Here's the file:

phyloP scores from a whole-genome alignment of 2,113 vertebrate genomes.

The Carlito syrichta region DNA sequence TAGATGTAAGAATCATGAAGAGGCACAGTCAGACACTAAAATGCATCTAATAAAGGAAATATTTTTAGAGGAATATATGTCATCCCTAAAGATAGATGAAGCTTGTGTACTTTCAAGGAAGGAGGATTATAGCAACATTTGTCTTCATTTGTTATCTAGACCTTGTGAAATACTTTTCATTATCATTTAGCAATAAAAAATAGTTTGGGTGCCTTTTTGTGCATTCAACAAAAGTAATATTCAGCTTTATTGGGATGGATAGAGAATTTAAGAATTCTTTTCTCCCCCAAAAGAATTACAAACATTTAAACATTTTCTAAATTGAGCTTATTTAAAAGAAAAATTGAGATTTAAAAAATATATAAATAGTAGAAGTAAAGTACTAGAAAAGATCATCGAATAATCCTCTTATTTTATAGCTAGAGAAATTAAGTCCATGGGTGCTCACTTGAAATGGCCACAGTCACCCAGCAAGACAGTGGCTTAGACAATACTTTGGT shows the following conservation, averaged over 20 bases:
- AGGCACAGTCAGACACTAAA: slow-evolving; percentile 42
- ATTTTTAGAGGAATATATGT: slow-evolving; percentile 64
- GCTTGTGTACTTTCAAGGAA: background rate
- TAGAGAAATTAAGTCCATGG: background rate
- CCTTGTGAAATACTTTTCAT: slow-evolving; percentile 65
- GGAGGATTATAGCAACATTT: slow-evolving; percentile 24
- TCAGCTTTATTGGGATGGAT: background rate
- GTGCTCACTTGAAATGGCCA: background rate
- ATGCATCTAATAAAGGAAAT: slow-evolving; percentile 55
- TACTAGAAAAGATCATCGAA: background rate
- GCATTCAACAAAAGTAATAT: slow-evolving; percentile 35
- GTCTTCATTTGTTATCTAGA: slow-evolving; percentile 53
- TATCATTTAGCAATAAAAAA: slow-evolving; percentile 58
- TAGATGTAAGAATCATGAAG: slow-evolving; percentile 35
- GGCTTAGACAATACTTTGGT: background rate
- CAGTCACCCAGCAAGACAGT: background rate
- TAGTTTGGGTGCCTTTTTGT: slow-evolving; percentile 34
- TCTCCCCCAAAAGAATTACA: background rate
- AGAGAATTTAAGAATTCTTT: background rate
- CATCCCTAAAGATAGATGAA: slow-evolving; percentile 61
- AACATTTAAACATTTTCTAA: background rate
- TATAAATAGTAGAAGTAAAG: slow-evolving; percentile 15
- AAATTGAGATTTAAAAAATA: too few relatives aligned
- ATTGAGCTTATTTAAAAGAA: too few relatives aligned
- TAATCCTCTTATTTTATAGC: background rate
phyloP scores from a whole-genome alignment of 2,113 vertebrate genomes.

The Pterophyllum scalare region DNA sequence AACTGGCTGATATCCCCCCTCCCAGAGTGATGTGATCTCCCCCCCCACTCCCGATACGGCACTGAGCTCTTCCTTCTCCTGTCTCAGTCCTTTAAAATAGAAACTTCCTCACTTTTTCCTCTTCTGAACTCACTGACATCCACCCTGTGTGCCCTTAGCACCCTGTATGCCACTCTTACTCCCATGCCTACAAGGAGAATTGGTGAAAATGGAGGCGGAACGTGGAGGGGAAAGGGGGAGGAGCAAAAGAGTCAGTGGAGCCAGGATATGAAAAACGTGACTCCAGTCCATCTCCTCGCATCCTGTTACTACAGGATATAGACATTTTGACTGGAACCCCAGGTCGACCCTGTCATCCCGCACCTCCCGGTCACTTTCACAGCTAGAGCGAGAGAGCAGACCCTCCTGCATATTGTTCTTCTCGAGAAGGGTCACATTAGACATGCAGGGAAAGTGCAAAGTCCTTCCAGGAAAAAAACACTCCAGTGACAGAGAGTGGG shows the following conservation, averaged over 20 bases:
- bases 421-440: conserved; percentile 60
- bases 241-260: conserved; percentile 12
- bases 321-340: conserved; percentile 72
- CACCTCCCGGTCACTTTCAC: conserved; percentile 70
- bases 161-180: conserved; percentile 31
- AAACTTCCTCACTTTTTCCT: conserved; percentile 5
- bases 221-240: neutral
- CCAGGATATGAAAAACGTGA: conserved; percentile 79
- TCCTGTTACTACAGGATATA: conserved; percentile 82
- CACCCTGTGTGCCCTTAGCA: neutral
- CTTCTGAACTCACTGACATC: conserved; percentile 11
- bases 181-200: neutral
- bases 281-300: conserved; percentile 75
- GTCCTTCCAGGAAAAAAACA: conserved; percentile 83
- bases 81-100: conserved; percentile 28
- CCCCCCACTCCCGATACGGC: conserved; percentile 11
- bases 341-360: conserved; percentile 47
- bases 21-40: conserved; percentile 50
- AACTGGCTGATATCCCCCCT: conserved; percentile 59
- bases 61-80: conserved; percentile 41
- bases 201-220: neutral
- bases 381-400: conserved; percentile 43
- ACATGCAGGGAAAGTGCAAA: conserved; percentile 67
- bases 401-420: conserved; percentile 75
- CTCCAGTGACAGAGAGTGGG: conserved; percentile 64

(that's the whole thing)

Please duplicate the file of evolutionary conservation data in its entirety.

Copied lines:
phyloP scores from a whole-genome alignment of 2,113 vertebrate genomes.

The Carlito syrichta region DNA sequence TAGATGTAAGAATCATGAAGAGGCACAGTCAGACACTAAAATGCATCTAATAAAGGAAATATTTTTAGAGGAATATATGTCATCCCTAAAGATAGATGAAGCTTGTGTACTTTCAAGGAAGGAGGATTATAGCAACATTTGTCTTCATTTGTTATCTAGACCTTGTGAAATACTTTTCATTATCATTTAGCAATAAAAAATAGTTTGGGTGCCTTTTTGTGCATTCAACAAAAGTAATATTCAGCTTTATTGGGATGGATAGAGAATTTAAGAATTCTTTTCTCCCCCAAAAGAATTACAAACATTTAAACATTTTCTAAATTGAGCTTATTTAAAAGAAAAATTGAGATTTAAAAAATATATAAATAGTAGAAGTAAAGTACTAGAAAAGATCATCGAATAATCCTCTTATTTTATAGCTAGAGAAATTAAGTCCATGGGTGCTCACTTGAAATGGCCACAGTCACCCAGCAAGACAGTGGCTTAGACAATACTTTGGT shows the following conservation, averaged over 20 bases:
- AGGCACAGTCAGACACTAAA: slow-evolving; percentile 42
- ATTTTTAGAGGAATATATGT: slow-evolving; percentile 64
- GCTTGTGTACTTTCAAGGAA: background rate
- TAGAGAAATTAAGTCCATGG: background rate
- CCTTGTGAAATACTTTTCAT: slow-evolving; percentile 65
- GGAGGATTATAGCAACATTT: slow-evolving; percentile 24
- TCAGCTTTATTGGGATGGAT: background rate
- GTGCTCACTTGAAATGGCCA: background rate
- ATGCATCTAATAAAGGAAAT: slow-evolving; percentile 55
- TACTAGAAAAGATCATCGAA: background rate
- GCATTCAACAAAAGTAATAT: slow-evolving; percentile 35
- GTCTTCATTTGTTATCTAGA: slow-evolving; percentile 53
- TATCATTTAGCAATAAAAAA: slow-evolving; percentile 58
- TAGATGTAAGAATCATGAAG: slow-evolving; percentile 35
- GGCTTAGACAATACTTTGGT: background rate
- CAGTCACCCAGCAAGACAGT: background rate
- TAGTTTGGGTGCCTTTTTGT: slow-evolving; percentile 34
- TCTCCCCCAAAAGAATTACA: background rate
- AGAGAATTTAAGAATTCTTT: background rate
- CATCCCTAAAGATAGATGAA: slow-evolving; percentile 61
- AACATTTAAACATTTTCTAA: background rate
- TATAAATAGTAGAAGTAAAG: slow-evolving; percentile 15
- AAATTGAGATTTAAAAAATA: too few relatives aligned
- ATTGAGCTTATTTAAAAGAA: too few relatives aligned
- TAATCCTCTTATTTTATAGC: background rate
phyloP scores from a whole-genome alignment of 2,113 vertebrate genomes.

The Pterophyllum scalare region DNA sequence AACTGGCTGATATCCCCCCTCCCAGAGTGATGTGATCTCCCCCCCCACTCCCGATACGGCACTGAGCTCTTCCTTCTCCTGTCTCAGTCCTTTAAAATAGAAACTTCCTCACTTTTTCCTCTTCTGAACTCACTGACATCCACCCTGTGTGCCCTTAGCACCCTGTATGCCACTCTTACTCCCATGCCTACAAGGAGAATTGGTGAAAATGGAGGCGGAACGTGGAGGGGAAAGGGGGAGGAGCAAAAGAGTCAGTGGAGCCAGGATATGAAAAACGTGACTCCAGTCCATCTCCTCGCATCCTGTTACTACAGGATATAGACATTTTGACTGGAACCCCAGGTCGACCCTGTCATCCCGCACCTCCCGGTCACTTTCACAGCTAGAGCGAGAGAGCAGACCCTCCTGCATATTGTTCTTCTCGAGAAGGGTCACATTAGACATGCAGGGAAAGTGCAAAGTCCTTCCAGGAAAAAAACACTCCAGTGACAGAGAGTGGG shows the following conservation, averaged over 20 bases:
- bases 421-440: conserved; percentile 60
- bases 241-260: conserved; percentile 12
- bases 321-340: conserved; percentile 72
- CACCTCCCGGTCACTTTCAC: conserved; percentile 70
- bases 161-180: conserved; percentile 31
- AAACTTCCTCACTTTTTCCT: conserved; percentile 5
- bases 221-240: neutral
- CCAGGATATGAAAAACGTGA: conserved; percentile 79
- TCCTGTTACTACAGGATATA: conserved; percentile 82
- CACCCTGTGTGCCCTTAGCA: neutral
- CTTCTGAACTCACTGACATC: conserved; percentile 11
- bases 181-200: neutral
- bases 281-300: conserved; percentile 75
- GTCCTTCCAGGAAAAAAACA: conserved; percentile 83
- bases 81-100: conserved; percentile 28
- CCCCCCACTCCCGATACGGC: conserved; percentile 11
- bases 341-360: conserved; percentile 47
- bases 21-40: conserved; percentile 50
- AACTGGCTGATATCCCCCCT: conserved; percentile 59
- bases 61-80: conserved; percentile 41
- bases 201-220: neutral
- bases 381-400: conserved; percentile 43
- ACATGCAGGGAAAGTGCAAA: conserved; percentile 67
- bases 401-420: conserved; percentile 75
- CTCCAGTGACAGAGAGTGGG: conserved; percentile 64